One of my favourite walks in the northern Pennines is along the Nent valley from Foreshield to Alston, the highest market town in England, and back. It is just a few miles long and the walk is far from strenuous, but it is a beautiful little valley and to be able to walk in shirtsleeves in late September is an unexpected bonus.
The irony is that the River Nent is one of the most polluted rivers in the region, bearing the drainage from numerous mines and spoil heaps on the surrounding hillsides. I’ve written about the effect of the toxic mine effluents on the River Nent elsewhere (see ‘East of Eden’ in Of Microscopes and Monsters) but today my attention has been grabbed by an alga that I did not mention in that account. I am standing at the point where the river flows over a limestone pavement, at Gossipgate, a kilometre or so above Alston itself, and looking down at a rock hollow that has a bright lipstick-red crust.
The River Nent flowing past limestone pavement at Gossipgate, just above Alston, Cumbria and (right) a hollow on the limestone pavement with a crust of Haematococcus pluvialis.
Under the microscope, this crust reveals itself as a series of spherical cells, almost entirely filled with red pigment. The name of this alga is Haematococcus pluvialis, and it is characteristic of situations which dry out frequently. It is not just found in rock hollows, such as the ones I saw beside the River Nent; another favourite haunt is in bird baths. Surprisingly, given its colour, this alga is more closely related to green algae such as Bulbochaete than it is to the group we commonly call “red algae”. Conversely, if you think back to posts on Audouinella and Lemanea, you will recall that red algae are not necessarily red. The red colour in Haematococcus is a compound called astaxanthin. The red cells that I saw at the River Nent are actually cysts which allow the cell to survive periods out of the water. Because the cells are exposed to the full glare of the sun, they produce astaxanthin as a natural sunscreen.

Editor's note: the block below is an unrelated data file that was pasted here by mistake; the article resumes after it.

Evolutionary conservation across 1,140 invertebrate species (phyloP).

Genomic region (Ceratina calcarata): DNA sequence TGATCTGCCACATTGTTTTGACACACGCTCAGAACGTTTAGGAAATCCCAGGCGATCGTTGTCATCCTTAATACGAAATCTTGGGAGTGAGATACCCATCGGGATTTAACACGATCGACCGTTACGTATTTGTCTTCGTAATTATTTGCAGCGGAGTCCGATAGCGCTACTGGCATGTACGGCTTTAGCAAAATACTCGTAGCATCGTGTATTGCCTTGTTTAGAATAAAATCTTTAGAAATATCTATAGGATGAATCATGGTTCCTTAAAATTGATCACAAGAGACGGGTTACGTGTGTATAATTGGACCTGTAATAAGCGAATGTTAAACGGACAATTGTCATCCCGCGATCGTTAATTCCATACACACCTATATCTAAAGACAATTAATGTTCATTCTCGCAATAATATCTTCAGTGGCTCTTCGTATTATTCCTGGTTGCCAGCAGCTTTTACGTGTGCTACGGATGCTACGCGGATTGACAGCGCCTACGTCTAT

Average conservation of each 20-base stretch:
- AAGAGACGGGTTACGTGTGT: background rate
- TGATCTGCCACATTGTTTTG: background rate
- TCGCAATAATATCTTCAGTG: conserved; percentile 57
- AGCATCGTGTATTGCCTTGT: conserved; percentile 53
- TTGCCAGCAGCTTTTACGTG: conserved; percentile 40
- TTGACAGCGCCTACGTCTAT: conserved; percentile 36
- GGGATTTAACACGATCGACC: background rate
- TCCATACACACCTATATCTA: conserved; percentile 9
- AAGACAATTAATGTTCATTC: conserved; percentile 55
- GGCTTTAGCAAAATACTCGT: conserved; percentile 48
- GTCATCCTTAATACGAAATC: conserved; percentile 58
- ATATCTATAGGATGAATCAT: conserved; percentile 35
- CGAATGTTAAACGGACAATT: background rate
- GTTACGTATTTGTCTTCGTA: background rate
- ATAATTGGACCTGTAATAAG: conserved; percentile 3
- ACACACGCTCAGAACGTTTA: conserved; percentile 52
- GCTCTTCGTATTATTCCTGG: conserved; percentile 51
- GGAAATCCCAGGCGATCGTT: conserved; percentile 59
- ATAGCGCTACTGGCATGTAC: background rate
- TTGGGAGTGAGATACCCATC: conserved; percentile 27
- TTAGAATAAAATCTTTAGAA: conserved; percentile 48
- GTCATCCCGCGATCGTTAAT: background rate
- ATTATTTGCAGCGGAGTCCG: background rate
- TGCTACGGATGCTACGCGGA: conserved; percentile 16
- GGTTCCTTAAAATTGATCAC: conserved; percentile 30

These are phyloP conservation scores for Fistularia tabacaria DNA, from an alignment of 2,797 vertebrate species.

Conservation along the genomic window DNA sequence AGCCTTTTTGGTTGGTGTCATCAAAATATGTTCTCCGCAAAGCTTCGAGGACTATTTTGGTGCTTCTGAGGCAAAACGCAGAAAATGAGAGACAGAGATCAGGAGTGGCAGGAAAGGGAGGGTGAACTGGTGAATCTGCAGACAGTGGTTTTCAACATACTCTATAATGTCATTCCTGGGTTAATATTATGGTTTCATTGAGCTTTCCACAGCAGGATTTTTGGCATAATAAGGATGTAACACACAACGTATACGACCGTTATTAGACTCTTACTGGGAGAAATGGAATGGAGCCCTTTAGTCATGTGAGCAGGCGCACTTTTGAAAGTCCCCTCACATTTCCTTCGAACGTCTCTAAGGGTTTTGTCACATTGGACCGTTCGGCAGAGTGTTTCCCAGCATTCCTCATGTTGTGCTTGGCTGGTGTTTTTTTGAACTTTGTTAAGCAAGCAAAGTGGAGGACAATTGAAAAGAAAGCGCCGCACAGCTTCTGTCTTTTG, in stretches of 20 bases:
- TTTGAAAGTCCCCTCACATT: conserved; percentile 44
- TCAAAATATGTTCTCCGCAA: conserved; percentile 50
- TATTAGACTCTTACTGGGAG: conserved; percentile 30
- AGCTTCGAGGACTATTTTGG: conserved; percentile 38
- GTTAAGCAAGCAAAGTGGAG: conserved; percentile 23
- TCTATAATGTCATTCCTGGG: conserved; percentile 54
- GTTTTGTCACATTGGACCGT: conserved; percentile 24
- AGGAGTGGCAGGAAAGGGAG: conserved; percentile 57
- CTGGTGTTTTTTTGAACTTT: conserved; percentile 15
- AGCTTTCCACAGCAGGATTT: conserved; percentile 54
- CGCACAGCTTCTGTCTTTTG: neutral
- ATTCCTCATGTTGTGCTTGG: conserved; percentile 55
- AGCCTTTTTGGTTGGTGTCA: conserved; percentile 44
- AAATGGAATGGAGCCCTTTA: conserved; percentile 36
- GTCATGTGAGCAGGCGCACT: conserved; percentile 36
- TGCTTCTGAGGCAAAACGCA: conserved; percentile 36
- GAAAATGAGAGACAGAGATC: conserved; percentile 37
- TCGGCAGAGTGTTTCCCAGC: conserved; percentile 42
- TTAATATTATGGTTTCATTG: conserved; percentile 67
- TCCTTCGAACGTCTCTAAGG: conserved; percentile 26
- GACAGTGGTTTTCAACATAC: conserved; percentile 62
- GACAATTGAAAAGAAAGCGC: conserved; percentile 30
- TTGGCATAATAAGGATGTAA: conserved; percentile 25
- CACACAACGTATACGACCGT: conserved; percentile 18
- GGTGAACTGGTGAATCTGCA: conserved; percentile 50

Left: Resting cells of Haematococcus pluvialis from the River Nent. Scale bar: 20 micrometres (1/50th of a millimetre); right: Haematococcus in a bird bath in London.
You may be surprised to know that you have probably eaten astaxanthin within the past month, and almost certainly consumed many related compounds. The intense red colour of astaxanthin means that it is a popular food additive and Haematococcus is grown commercially for this purpose. Astaxanthin is the reason why the flesh of farmed salmon is often redder in colour than the flesh of wild salmon, but it is added to many other foods as well during the production phase. If you saw “algae” on a menu, you might well turn up your nose and order something different. However, algae creep into your diet in all sorts of unexpected ways without you ever knowing.